Monday, August 22, 2016

On a Disappearing Lecture by a Bishop Challenging Injustice Towards Gay Folks: Churches Hostile to Gays Might Consider Just Shutting Up about a Loving God

Last Friday, the publication Catholic Outlook, a publication of the Catholic diocese of Parramatta in Australia, uploaded to its website the text of a lecture given by the diocesan bishop Vincent Long Van Nguyen the preceding day as the annual Ann D. Clark lecture in Penrith, Australia. When I saw links to Bishop Long's lecture on Twitter over the weekend, I shared a link to the Catholic Outlook text of the entire lecture. That link is here.*

I shared this link on Facebook and Twitter, with an excerpt I'll provide for you below. Curiously, when I thought to share this lecture with you Bilgrimage readers here today and clicked again on the link above, I find it now leads to an error page, and the text of Bishop Long's Ann D. Clark lecture is nowhere to be found online — at least, nowhere I myself can find it by googling.

As you perhaps know, however, Google does have a cache feature, and the text is still to be found in Google cache — if you click here. As you'll see when you click that link, Google informs you that this is a text uploaded by Catholic Outlook to Google on 19 August. (See the screenshot at the head of the posting.)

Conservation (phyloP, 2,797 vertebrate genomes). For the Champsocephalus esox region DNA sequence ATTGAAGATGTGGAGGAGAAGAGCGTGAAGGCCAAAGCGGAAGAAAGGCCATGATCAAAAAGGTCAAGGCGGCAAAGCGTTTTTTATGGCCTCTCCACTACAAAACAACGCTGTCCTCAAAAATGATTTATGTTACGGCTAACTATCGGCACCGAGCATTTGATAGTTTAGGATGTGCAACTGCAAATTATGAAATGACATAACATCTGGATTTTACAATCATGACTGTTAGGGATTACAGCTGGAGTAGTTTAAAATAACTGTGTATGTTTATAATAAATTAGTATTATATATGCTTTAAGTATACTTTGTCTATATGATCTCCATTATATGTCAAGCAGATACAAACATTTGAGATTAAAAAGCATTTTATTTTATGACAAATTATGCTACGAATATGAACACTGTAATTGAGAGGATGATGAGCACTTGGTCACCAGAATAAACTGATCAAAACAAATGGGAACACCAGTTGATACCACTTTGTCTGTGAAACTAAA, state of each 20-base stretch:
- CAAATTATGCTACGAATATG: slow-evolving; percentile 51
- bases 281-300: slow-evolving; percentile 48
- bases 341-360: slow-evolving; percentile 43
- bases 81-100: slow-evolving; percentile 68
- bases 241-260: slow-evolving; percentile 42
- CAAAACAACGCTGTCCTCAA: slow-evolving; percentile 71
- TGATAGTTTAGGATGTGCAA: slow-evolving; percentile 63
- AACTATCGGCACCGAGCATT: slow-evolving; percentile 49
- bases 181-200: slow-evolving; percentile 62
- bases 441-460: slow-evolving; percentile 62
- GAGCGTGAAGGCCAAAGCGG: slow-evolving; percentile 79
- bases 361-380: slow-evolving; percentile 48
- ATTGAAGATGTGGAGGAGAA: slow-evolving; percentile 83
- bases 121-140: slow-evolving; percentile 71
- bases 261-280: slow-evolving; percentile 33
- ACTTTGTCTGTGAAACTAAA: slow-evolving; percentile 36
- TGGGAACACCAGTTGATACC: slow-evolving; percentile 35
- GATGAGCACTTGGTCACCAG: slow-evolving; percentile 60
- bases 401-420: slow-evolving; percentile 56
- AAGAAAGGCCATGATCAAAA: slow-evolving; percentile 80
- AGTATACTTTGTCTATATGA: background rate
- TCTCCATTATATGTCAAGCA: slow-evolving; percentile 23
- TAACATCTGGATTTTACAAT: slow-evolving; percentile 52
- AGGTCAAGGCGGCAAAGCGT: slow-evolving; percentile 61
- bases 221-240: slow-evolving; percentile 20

Why it's no longer on the Catholic Outlook website, I can't explain, nor does Google provide an explanation. Since it can still be read in cached form on Google, I'm going to give you an excerpt from it now, and direct you to the lecture itself to read in its entirety — as long as it remains available via Google's cache feature.

Here's an excerpt that struck me as significant when I read it: Bishop Long states, 

We cannot talk about the integrity of creation, the universal and inclusive love of God, while at the same time colluding with the forces of oppression in the ill-treatment of racial minorities, women and homosexual persons. It won't wash with young people especially when we purport to treat gay people with love and compassion and yet define their sexuality as "intrinsically disordered". 

So there's that.

And now there's this, today, at the Bondings 2.0 website: as Bob Shine reports, Kate Drumgoole, a teacher at Paramus Catholic high school in New Jersey, loved Jaclyn Vanore. The two decided to commit themselves to each other by marrying — as is their legal right. Because they knew that publicizing their marriage could make waves with Drumgoole working in a Catholic institution, they kept quiet about the marriage.

In retaliation against her sister for marrying another woman, Vanore's sister sent photos of the couple to school administrators and Drumgoole was fired. When Catholic institutions single out gay couples in this way, they say they have to do so because they're upholding Catholic teaching about sex and marriage and protecting those served by the Catholic institution from corruption.

Bob Shine writes, 

Drumgoole claims she was discriminated against in part because other employees have not been fired for failing to abide by church teaching in their private lives. She noted there are Paramus Catholic employees who "are divorced, at least one has a child out of wedlock, various employees cohabit with members of the opposite sex, at least one other teacher is gay, and nude photographs of another teacher have been circulated online."